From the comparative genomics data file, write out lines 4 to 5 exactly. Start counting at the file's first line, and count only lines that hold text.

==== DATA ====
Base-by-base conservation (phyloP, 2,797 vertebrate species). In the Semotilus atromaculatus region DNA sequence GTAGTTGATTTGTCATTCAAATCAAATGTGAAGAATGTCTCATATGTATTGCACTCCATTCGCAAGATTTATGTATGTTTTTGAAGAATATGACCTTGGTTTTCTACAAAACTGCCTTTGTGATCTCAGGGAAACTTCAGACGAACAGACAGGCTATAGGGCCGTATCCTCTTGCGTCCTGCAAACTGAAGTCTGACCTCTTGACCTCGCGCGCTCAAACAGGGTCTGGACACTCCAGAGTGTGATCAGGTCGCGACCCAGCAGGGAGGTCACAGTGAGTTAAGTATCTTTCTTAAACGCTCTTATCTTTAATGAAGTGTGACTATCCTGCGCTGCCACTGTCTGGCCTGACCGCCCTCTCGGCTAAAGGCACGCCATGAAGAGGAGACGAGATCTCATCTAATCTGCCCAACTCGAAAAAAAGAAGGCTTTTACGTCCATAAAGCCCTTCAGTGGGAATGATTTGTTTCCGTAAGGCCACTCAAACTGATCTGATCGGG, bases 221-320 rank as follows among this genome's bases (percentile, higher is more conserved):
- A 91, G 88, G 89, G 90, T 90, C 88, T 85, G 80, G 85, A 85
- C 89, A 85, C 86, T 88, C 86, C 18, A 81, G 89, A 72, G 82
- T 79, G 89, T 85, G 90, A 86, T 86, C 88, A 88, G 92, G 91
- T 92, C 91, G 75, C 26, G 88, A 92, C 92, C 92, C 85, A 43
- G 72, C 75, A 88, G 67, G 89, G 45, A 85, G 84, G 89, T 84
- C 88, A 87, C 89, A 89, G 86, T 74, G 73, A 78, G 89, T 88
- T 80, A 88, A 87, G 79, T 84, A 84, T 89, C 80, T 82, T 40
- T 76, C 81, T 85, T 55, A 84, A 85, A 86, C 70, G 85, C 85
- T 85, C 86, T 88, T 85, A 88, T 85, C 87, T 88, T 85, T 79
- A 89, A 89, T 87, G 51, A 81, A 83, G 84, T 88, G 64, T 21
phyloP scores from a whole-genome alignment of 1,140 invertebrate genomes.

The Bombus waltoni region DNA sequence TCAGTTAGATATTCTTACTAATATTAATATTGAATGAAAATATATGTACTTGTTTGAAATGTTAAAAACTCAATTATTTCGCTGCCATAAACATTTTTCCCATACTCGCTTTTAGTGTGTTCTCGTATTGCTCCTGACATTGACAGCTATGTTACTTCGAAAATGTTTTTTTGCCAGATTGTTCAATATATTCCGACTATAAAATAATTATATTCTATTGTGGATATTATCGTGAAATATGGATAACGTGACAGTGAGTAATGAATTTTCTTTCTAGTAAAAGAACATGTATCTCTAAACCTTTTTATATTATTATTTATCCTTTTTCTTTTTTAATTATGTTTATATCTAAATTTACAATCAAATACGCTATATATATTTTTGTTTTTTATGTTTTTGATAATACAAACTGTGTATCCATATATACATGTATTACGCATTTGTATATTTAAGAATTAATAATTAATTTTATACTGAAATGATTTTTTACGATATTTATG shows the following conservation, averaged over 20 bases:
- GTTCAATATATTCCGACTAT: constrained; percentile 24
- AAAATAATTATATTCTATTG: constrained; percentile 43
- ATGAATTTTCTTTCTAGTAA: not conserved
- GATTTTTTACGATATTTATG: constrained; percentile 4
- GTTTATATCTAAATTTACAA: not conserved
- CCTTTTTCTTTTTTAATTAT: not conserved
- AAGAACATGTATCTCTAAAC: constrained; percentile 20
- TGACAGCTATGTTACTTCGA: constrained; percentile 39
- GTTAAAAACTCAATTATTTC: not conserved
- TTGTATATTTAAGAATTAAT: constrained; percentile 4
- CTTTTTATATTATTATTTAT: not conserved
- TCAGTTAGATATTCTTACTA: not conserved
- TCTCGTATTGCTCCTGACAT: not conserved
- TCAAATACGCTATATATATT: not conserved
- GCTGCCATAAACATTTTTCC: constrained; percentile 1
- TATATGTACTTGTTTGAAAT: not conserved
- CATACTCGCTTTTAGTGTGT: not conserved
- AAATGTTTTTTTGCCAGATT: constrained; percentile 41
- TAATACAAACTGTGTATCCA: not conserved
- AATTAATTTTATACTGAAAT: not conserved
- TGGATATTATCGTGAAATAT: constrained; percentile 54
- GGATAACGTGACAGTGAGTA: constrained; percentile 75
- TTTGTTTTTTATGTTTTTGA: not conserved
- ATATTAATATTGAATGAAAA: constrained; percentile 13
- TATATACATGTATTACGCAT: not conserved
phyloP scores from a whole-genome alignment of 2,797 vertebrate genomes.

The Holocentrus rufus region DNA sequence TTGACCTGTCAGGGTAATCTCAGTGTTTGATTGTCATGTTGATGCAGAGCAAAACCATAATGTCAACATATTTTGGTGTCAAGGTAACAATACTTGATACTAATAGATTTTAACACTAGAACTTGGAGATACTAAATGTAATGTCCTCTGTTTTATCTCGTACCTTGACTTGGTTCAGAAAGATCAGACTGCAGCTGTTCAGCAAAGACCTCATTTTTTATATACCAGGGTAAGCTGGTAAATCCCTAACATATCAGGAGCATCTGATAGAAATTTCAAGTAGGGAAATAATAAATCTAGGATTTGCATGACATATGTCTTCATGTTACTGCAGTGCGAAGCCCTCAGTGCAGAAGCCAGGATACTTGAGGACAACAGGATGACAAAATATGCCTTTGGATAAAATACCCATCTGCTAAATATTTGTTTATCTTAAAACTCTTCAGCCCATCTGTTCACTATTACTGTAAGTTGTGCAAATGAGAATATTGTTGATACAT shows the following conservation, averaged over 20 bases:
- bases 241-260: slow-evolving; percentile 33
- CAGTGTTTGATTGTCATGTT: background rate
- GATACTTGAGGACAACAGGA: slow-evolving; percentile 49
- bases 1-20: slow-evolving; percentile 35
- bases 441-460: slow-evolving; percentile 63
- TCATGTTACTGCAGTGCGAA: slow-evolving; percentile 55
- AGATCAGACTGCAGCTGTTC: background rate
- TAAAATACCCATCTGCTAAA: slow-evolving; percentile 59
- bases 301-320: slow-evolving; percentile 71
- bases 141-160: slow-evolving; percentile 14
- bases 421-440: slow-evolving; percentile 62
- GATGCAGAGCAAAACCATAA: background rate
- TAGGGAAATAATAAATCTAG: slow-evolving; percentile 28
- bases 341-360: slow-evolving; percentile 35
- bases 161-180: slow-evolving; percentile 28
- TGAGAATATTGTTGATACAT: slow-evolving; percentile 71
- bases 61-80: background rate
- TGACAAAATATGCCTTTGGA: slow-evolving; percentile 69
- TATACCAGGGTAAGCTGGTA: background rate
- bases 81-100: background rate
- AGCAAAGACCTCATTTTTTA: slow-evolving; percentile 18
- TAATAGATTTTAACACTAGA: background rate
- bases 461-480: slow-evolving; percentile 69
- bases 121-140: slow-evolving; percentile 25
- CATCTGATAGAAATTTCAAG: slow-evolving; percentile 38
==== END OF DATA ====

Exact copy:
- T 79, G 89, T 85, G 90, A 86, T 86, C 88, A 88, G 92, G 91
- T 92, C 91, G 75, C 26, G 88, A 92, C 92, C 92, C 85, A 43